On a visit to Artsakh, Arsine Khanjian, Serj Tankian, Atom Egoyan, Eric Nazarian and made a statement, urging the culture workers of the world to visit Artsakh and support the people of Artsakh who continue to write, compose, play and paint even when they are isolated from the world because of the war, Artsakhpress reports.
“On these days a year ago, the Artsakh contact line again flared up when the Azerbaijani armed forces —in a sudden offensive—fired not only the frontline positions but also peaceful residents, schools and unarmed residents. The Artsakh self-defense forces calmed this aggression for the twentieth time, the only result being new human and material losses on both sides. Since 1988 or the day when Artsakh or Nagorno-Karabakh people decided to create their own fate and exercise their right to free self-determination, having overcome the bitter spirit of the Soviet Union and international laws, Azerbaijan has been opposing this by displacements, attacks and large-scale military actions. However, despite all this the Artsakh people have been able to defend its ancestral lands, organize an independence referendum and establish a state.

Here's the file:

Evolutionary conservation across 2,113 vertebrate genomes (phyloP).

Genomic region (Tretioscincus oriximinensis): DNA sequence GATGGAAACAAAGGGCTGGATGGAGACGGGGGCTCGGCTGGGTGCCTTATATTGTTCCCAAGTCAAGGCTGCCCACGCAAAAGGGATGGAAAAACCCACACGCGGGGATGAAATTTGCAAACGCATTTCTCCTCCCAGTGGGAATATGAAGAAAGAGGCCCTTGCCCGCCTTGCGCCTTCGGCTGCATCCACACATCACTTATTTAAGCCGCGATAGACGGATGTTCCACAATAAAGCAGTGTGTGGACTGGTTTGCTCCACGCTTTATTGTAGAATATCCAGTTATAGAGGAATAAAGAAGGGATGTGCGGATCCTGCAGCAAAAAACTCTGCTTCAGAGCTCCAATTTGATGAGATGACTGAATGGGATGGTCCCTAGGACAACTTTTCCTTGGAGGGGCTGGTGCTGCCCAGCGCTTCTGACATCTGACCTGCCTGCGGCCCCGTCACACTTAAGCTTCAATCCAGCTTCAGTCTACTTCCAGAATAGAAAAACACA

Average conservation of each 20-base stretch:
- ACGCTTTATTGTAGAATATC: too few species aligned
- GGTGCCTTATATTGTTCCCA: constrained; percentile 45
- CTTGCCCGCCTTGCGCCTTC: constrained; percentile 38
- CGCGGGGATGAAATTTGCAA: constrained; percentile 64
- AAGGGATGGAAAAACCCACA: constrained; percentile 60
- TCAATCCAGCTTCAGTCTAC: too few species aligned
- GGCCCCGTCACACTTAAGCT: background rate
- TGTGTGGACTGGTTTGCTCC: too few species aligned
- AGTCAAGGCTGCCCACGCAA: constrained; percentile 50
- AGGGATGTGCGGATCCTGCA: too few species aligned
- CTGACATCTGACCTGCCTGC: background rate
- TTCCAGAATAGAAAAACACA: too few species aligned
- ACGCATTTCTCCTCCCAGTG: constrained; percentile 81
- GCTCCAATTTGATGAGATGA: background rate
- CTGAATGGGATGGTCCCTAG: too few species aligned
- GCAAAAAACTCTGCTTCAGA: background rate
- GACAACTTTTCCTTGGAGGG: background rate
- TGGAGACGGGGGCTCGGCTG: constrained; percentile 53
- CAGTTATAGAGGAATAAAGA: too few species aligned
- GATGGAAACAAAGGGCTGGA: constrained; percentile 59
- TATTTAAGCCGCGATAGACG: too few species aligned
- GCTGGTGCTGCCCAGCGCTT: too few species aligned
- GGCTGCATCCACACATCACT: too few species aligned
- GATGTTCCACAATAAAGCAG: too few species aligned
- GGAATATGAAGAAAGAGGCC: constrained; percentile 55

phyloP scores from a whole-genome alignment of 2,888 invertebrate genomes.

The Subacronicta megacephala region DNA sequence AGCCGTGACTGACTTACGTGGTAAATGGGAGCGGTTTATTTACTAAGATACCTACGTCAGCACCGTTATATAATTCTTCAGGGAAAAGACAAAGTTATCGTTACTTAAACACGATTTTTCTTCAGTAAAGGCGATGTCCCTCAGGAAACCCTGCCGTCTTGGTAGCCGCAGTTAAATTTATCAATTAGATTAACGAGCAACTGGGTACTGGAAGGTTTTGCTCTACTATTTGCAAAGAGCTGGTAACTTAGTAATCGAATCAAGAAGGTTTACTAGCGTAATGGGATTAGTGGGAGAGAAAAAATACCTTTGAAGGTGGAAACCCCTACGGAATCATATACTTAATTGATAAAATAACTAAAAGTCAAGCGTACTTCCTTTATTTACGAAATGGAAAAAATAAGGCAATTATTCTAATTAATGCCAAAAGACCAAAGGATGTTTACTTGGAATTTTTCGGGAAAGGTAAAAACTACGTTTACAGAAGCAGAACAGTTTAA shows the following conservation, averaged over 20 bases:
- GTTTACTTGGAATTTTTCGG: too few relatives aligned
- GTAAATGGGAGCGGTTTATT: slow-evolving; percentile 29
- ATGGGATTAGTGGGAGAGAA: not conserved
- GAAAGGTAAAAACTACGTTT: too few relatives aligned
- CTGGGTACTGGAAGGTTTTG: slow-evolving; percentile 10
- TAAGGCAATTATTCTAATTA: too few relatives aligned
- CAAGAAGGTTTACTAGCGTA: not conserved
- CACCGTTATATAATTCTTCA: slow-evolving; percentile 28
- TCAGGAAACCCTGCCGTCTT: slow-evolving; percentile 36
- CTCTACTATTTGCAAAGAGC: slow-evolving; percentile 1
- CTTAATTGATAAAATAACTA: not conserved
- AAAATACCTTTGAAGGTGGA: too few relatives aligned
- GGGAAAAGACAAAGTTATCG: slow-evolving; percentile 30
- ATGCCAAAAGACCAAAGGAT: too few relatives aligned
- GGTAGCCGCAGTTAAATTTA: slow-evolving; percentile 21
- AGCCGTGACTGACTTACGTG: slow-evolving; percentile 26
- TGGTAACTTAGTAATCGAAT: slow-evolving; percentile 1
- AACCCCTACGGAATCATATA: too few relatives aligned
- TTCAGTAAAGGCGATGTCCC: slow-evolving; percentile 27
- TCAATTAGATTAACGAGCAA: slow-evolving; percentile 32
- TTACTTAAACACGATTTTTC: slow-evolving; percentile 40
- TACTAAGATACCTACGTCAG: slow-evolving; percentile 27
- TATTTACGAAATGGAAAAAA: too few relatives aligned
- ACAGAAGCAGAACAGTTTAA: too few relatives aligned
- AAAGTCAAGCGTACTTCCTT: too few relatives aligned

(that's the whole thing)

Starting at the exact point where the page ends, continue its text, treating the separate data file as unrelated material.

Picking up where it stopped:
On this historical land parcel, where there are more news on ceasefire violations, victims and wounded than any other information, thousands of children are deprived of their fair right to create, since the country remains blocked, the ceasefire being fragile. Thousands of gifted people are obliged to take weapons instead of a pen and brush and go to the front to defend their homes and homeland. Because of the Azerbaijani attacks and these forced attacks, these youths are deprived of the right to create and discover their talents. Numerous pupils living in border settlements listen to the sounds of exploding bombs and firing instead of songs and music.
But despite this, there are lots of artists, who continue to write, create, play music and paint. They are in blockade because of the war, unfortunately having very little opportunity to communicate with their colleagues worldwide. The blockade and isolations reduce the mutual visits, communication and exchange of experience. The opportunities of opening themselves to the world and knowing each other are limited for these creative talents.”